About this Research Topic
Unlike movements in locomotion or oculomotor function, speech movements when combined into gestures are not mere physical instantiations of organs moving in space and time but, also, have intrinsic symbolic function. Language-particular systems, or phonological grammars, are involved in the patterning of these gestures. These regulate the permissible symbolic combinations as evidenced via eliciting judgments on whether any given sequence is well-formed in any particular language (the same sequence can be acceptable in one, but not the other language). In what ways these contraints shape speech gestures and how these fit with existing general principles of motor control is, also, not clearly understood.
However, speech gestures are parts of words and thus one window into understanding the nature of the speech production system is to observe speech movements as parts of words or larger chunks of speech such as phrases or sentences. The intention to produce a lexical item involves activating sequences of gestures that are part of the lexical item. The regulation in time of the units in such sequences raises major questions for speech motor control theories (but also for theories of cognition and sequential action in general). Major challenges are met in the inter-dependence among different time scales related to gestural planning, movement execution and coordination within and across domains of individual lexical items. How these different time scales interact and how their interaction affects the observed movement properties are not well understood.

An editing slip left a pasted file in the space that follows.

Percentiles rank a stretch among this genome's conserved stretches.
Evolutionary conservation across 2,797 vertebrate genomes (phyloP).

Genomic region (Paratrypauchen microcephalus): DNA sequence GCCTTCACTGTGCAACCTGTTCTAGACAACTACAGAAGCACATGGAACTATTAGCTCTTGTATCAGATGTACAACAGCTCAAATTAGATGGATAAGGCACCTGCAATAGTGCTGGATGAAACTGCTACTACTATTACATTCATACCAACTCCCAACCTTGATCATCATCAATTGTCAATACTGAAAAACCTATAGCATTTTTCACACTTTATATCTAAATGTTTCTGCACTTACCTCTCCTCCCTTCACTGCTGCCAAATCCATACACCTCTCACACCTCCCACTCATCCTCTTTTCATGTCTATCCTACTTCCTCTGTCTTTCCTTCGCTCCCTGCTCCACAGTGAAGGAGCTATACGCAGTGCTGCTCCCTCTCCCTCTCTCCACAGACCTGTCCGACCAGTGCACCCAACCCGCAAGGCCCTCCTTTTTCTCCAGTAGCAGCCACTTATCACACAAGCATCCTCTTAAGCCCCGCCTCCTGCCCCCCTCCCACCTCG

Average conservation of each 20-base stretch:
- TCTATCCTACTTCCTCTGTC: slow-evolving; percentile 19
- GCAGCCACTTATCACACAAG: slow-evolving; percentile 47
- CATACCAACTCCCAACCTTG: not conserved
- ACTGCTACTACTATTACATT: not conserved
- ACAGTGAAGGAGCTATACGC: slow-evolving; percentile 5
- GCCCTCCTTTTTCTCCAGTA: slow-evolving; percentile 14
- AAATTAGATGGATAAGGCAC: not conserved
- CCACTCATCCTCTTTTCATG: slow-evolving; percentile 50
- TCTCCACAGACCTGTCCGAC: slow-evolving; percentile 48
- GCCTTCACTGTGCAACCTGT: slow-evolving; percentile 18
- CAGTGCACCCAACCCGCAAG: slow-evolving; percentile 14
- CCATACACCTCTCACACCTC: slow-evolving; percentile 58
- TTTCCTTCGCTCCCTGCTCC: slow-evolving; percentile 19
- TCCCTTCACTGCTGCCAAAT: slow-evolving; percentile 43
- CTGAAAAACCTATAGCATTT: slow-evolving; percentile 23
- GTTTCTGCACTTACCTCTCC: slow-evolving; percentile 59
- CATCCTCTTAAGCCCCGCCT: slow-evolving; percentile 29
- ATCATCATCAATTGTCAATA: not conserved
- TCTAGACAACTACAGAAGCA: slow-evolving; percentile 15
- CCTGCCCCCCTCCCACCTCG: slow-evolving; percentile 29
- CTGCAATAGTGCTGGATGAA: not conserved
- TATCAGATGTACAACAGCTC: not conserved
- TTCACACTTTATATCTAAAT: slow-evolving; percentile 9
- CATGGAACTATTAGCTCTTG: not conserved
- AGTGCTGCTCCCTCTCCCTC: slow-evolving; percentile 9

We welcome theoretical and empirical contributions which explore the nature of the dynamics of speech motor control at different time scales, separately or in combination. The theoretical papers can be part of existing models but need to add new insights and/or data. Empirical papers that relate to disordered speech and /or language processes are welcome, provided they also address important theoretical notions which sharpen an existing or develop a new theoretical perspective on speech production.
Keywords: Kinematics, Dynamics, Acoustics, Speech Motor Control, Neural Networks
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